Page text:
Fix the health care system: Raise taxes
Sometimes, raising taxes just makes sense. Even to conservatives. Fortune's Matt Miller explains why.
(Fortune Magazine) -- John Edwards says we need to raise taxes to fix health care, and you can bet that Barack Obama and Hillary Clinton will eventually say so too. Their red-blooded Republican foes will counter that raising taxes is always and everywhere evil, because it hurts the economy.
Well, suppose I told you there was a way to square this circle, courtesy of a $500 billion health-related tax hike that could save the economy? And suppose I added that conservative economists would actually be okay with the idea? Too good to be true, you say? Well, welcome to what I call the "opening of the capitalist mind."
Start with the fact that business now spends a stunning $500 billion a year, or 4 percent of GDP, on health-care benefits. Let's say we shifted that cost to government - that's right, relieved business of it entirely - and, to make matters simple, combined it with other public funds to give citizens a voucher with which they could buy a private health plan.
To pay for this without boosting the deficit, we'd raise taxes by an identical amount - not on business, of course, but on taxpayers broadly, via various gas or carbon taxes that would have the salutary side effect of helping cure our energy and environmental woes.
Note that the total amount the country is spending on health care doesn't change under this scheme; we just shift the financing burden from business to the general population, via government. (To make the left happy, we can toss another 1 percent of GDP into the pot in new taxes to make sure the vouchers go to all today's uninsured as well. Presto, universal health coverage.)
What would business think of such an idea? Policy suggestions like this would ordinarily be dead on arrival, decried as a record $500 billion tax hike sure to sink the economy. But what if the business community rose as one to force politicians to get past such rhetoric - and publicly trumpeted the need for the new taxes?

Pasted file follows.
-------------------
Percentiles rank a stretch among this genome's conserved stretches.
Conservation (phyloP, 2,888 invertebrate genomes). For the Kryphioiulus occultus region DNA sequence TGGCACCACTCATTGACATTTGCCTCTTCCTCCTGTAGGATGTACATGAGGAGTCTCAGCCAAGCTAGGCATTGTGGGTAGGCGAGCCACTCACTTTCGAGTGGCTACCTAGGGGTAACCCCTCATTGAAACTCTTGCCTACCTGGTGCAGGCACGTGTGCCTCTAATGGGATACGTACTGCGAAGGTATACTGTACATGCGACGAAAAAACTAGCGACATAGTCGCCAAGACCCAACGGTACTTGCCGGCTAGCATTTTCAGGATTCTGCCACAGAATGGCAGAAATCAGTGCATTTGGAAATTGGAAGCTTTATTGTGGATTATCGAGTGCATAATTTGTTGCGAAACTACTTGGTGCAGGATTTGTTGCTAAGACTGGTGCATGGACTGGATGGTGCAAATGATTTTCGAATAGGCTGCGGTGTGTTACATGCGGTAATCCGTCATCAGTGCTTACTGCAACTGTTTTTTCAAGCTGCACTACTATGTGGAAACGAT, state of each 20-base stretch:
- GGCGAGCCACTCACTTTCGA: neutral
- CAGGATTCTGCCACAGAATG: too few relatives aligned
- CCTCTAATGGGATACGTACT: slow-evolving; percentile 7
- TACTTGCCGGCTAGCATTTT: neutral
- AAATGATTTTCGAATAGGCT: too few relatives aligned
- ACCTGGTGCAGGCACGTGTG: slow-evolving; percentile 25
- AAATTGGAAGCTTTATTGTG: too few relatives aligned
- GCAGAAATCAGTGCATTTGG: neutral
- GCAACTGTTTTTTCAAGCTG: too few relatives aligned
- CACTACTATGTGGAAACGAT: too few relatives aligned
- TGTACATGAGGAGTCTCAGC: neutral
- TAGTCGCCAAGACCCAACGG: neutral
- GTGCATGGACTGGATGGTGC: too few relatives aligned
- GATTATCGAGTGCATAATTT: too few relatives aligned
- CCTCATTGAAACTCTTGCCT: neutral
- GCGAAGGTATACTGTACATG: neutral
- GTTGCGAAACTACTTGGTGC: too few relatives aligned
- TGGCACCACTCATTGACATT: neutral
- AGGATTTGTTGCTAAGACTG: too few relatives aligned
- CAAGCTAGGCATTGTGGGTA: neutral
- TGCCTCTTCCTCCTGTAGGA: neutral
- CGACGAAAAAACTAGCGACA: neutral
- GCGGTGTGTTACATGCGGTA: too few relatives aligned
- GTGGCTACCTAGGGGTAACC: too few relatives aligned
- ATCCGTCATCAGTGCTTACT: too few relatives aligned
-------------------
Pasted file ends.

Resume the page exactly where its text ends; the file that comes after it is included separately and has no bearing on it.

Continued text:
It's not as far-fetched as it sounds. Look what we'd be doing: We'd free business from the burden of financing health care. (Employers emotionally or paternalistically attached to their health role could still facilitate and arrange for coverage, just not fund it, as conservative Heritage Foundation scholar Stuart Butler lays out in a forthcoming paper for Bob Rubin's Hamilton Project.) The boon for competitiveness - not to mention shareholder value and the stock market - is obvious.
And to seal the deal for skeptical capitalists, conservative economists declare that this brand of tax hike should have no impact on growth. "In one scenario we call health expenditures government, and in another we don't. What does it matter?" says Kevin Hassett, head of economics at the American Enterprise Institute and an advisor to John McCain. "It's hard to imagine that would have the negative growth effects" normally ascribed to tax increases in the economics literature.
If conservative economists do have objections to this health shift, Hassett explains, they will be based on ideological notions of what government should be doing, not on whether swapping a giant current business expense for a tax devoted to the same purpose has any economic consequence. When the dust cleared, though, taxes and spending as a share of GDP would officially rise in the U.S. by four or five percentage points.
I know that seems like a lot, and that whenever the government-spending-to-GDP ratio goes up, it is typically seen as a sign of dreaded "bigger government." But remember, we're not talking about building some massive new welfare state here. We've had one of those for decades - it's just been hidden on corporate payrolls.
The moral of the story? We have reached a moment in the history of American capitalism where business's traditional Me-Tarzan-you- Jane-taxes-bad mindset is one of the biggest obstacles to pragmatically rethinking our health-care and pension systems.
And make no mistake: If business doesn't help Washington fix these essentials before long, rising worker anxiety will produce a protectionist backlash that could wreck everything capitalists believe in. Instead of reflexively resisting the idea of government and taxes, therefore, business leaders must now do some constructive, nonideological thinking if they want to serve corporate America's self-interest - and the country's. As I said, welcome to the opening of the capitalist mind.
Matt Miller is a management consultant and a senior fellow at the Center for American Progress. He is at work on a book on the new ways of thinking needed for capitalism to prosper. He can be reached at email@example.com.